New Treatment Option For Puppies With Parvo Thanks To CSU Researchers

By Kathy Walsh

FORT COLLINS, Colo. (CBS4) – If you’ve ever gotten a puppy, you’ve probably heard of parvovirus. It is a potentially deadly disease that can be prevented with vaccination. But if a dog gets parvo, treatment at the veterinarian can cost from $3,000 to $5,000.

The experts at James L. Voss Veterinary Treatment Hospital at Colorado State University have now come up with a more affordable alternative; home care. Dedicated dog owners can take a sick puppy home with the right medicines. With diligent care, the canine may recover.

puppies 2 New Treatment Option For Puppies With Parvo Thanks To CSU Researchers

Annabelle Terry with Maverick (credit: CBS)

At six weeks, Maverick, was one sick pup. When Annabelle Terry bought the Australian Shepherd, she hadn’t bargained for the virus he came with.

“Parvo is an intestinal problem basically and it ultimately kills the puppies because it dehydrates them to death,” explained Terry.

Terry took Maverick to the Veterinary Treatment Hospital at CSU. He spent five days there on IV medications. The bill was $3,000.

“I know him being here, he had the best care possible,” said Terry.

But not everyone can pay the price to treat parvo.

“Often that leads to a situation where we have to decide to euthanize the puppy,” said CSU veterinarian Dr. Lauren Sullivan, a specialist is small-animal emergency and critical care.

Sullivan has studied another option, sending the puppy home with strict nursing instructions.

puppies 1 New Treatment Option For Puppies With Parvo Thanks To CSU Researchers

Dr. Lauren Sullivan (credit: CBS)

“That would involve giving fluids under the skin and medications under the skin and a special diet at home,” said Sullivan.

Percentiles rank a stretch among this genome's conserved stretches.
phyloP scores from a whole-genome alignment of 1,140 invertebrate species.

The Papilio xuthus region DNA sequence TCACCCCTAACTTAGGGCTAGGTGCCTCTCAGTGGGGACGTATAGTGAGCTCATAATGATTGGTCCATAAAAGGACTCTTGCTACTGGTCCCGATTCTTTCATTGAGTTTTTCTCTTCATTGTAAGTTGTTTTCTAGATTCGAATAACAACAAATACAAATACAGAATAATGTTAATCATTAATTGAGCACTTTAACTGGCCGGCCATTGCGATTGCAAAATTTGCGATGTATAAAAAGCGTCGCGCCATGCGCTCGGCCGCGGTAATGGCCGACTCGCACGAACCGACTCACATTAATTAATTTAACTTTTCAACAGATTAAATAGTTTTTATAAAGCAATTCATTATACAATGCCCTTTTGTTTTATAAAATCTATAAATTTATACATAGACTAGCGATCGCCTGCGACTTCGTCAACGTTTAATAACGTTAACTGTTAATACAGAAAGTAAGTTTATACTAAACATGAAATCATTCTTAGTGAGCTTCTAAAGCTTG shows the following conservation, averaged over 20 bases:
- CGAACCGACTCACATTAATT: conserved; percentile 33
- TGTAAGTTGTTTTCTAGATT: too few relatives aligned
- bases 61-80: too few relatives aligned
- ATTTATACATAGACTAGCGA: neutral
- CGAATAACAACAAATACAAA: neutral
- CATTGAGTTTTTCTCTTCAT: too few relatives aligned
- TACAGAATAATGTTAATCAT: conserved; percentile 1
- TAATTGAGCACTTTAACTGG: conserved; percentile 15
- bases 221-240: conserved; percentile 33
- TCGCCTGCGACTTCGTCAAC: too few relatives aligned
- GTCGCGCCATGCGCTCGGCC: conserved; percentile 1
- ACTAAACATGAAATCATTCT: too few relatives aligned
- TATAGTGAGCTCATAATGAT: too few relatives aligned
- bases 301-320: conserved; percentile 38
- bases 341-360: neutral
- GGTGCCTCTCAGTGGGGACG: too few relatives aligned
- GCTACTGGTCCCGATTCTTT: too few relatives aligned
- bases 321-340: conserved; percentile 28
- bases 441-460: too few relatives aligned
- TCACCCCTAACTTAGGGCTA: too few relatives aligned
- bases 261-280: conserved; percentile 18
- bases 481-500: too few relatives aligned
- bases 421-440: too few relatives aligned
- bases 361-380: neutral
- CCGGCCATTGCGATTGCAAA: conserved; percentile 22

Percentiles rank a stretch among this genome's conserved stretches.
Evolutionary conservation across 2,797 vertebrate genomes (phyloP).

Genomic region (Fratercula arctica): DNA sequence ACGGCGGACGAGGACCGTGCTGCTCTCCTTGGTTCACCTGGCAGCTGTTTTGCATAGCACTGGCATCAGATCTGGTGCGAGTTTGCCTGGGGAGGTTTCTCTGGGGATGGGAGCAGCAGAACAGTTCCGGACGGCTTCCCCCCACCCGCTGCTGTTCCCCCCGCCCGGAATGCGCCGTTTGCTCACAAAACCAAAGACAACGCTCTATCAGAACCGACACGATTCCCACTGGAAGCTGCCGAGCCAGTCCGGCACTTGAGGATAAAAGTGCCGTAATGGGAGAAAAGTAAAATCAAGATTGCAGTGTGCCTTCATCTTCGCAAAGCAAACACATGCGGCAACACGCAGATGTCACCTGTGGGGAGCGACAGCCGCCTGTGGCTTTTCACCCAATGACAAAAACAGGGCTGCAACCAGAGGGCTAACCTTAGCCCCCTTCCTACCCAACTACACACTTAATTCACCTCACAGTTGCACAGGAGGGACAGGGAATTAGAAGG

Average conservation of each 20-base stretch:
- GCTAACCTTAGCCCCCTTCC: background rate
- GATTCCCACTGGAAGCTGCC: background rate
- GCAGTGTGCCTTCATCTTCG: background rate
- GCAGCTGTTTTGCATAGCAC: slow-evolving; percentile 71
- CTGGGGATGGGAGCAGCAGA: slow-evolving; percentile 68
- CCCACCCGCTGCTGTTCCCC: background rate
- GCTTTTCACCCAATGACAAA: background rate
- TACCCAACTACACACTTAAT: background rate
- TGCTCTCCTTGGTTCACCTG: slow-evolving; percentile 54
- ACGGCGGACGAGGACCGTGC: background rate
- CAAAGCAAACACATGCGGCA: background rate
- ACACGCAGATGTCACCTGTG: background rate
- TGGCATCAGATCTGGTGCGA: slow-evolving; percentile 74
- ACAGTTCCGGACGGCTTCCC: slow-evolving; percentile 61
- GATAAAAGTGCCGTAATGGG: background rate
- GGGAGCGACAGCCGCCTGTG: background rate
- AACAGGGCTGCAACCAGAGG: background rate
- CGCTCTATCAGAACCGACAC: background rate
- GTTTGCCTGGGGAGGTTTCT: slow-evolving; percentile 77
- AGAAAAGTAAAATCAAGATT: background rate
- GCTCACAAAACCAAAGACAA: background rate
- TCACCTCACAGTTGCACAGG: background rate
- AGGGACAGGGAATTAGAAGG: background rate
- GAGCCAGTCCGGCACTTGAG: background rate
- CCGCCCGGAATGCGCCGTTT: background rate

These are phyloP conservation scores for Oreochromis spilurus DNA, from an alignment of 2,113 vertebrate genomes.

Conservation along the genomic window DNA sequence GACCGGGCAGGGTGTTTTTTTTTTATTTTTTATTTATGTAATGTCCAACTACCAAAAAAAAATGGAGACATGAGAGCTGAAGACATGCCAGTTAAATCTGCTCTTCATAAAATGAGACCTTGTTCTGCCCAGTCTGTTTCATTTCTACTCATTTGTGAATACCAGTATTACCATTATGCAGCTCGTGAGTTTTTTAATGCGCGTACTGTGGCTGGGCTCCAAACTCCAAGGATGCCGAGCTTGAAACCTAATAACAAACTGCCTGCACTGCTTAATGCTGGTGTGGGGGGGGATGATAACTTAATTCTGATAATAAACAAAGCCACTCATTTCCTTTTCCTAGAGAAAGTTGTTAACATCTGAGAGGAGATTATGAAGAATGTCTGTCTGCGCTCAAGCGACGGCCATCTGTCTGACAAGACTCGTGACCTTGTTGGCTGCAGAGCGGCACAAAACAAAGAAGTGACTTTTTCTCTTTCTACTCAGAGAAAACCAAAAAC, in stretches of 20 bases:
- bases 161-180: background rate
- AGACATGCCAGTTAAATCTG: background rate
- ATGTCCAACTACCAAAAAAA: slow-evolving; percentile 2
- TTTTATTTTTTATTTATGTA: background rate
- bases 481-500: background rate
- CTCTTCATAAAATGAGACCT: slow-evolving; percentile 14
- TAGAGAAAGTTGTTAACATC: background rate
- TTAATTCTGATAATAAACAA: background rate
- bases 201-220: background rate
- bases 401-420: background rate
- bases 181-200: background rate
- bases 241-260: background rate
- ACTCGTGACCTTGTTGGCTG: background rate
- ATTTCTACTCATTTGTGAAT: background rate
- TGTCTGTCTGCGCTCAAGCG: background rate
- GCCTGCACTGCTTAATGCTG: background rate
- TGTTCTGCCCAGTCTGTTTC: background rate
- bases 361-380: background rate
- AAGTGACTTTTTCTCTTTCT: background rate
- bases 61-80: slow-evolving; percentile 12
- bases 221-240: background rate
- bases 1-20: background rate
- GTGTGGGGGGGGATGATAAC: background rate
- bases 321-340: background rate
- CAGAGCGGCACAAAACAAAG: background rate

The study found puppies monitored every few hours at home can survive at a cost of a few hundred dollars.

“We still believe that hospitalization for parvo is the gold standard treatment,” said Sullivan.

Sullivan added the best way to prevent parvo is vaccinating puppies at 6 to 8 weeks and following up with two boosters.

This summer, Sullivan is again studying parvo. This time she is examining a new treatment that may help improve recovery time in sick puppies. All costs for hospitalization and treatment will be covered for puppies that qualify.

Who qualifies?

Puppies diagnosed with canine parvovirus, based on ELISA snap test. The puppy must be greater than 1.5 kg (approximately 3 pounds), less than 6 months of age, displaying clinical signs consistent with parvovirus infection (anorexia, vomiting, diarrhea), and have never been vaccinated for parvo. The puppy must not have received any treatment for parvo prior to study enrollment.

Purpose of the study

Canine parvovirus (or parvo) is often a deadly disease unless puppies are hospitalized with aggressive supportive care. Hospitalization can become cost-prohibitive, therefore new treatments that may shorten the course of disease or clinical severity, are needed. The purpose of this study is to investigate a novel biologic product that may aid in the recovery of puppies affected with parvo. Puppies will receive standard-of-care treatment for parvo which includes IV fluids, antibiotics and anti-nausea medication. Additionally, puppies may receive an additional treatment (a novel biologic product) that may hasten the recovery from parvo. This is a randomized study, meaning some puppies will receive the biologic product and some puppies will receive a placebo.

What is required

Owners must be willing to hospitalize their puppy until he/she has recovered from parvo and is ready to go home. All costs of hospitalization will be paid for by the study, but owners are required to pay the $125 examination fee, as well as the cost for the ELISA snap test (approximately $30).

After hospital dismissal, owners must be willing to bring their puppy back at 30-days and 90-days. This is to perform some follow-up tests that will be at no charge to the owner.

Benefits

All costs associated with hospitalization and treatment of parvo will be covered by the study.

To Enroll

Call 970-297-5000 if you have a puppy that meets the above criteria. Non-emergent questions can be emailed to lauren.sullivan@colostate.edu

Kathy Walsh is CBS4’s Weekend Anchor and Health Specialist. She has been with CBS4 for more than 30 years. She is always open to story ideas. Follow Kathy on Twitter @WalshCBS4.

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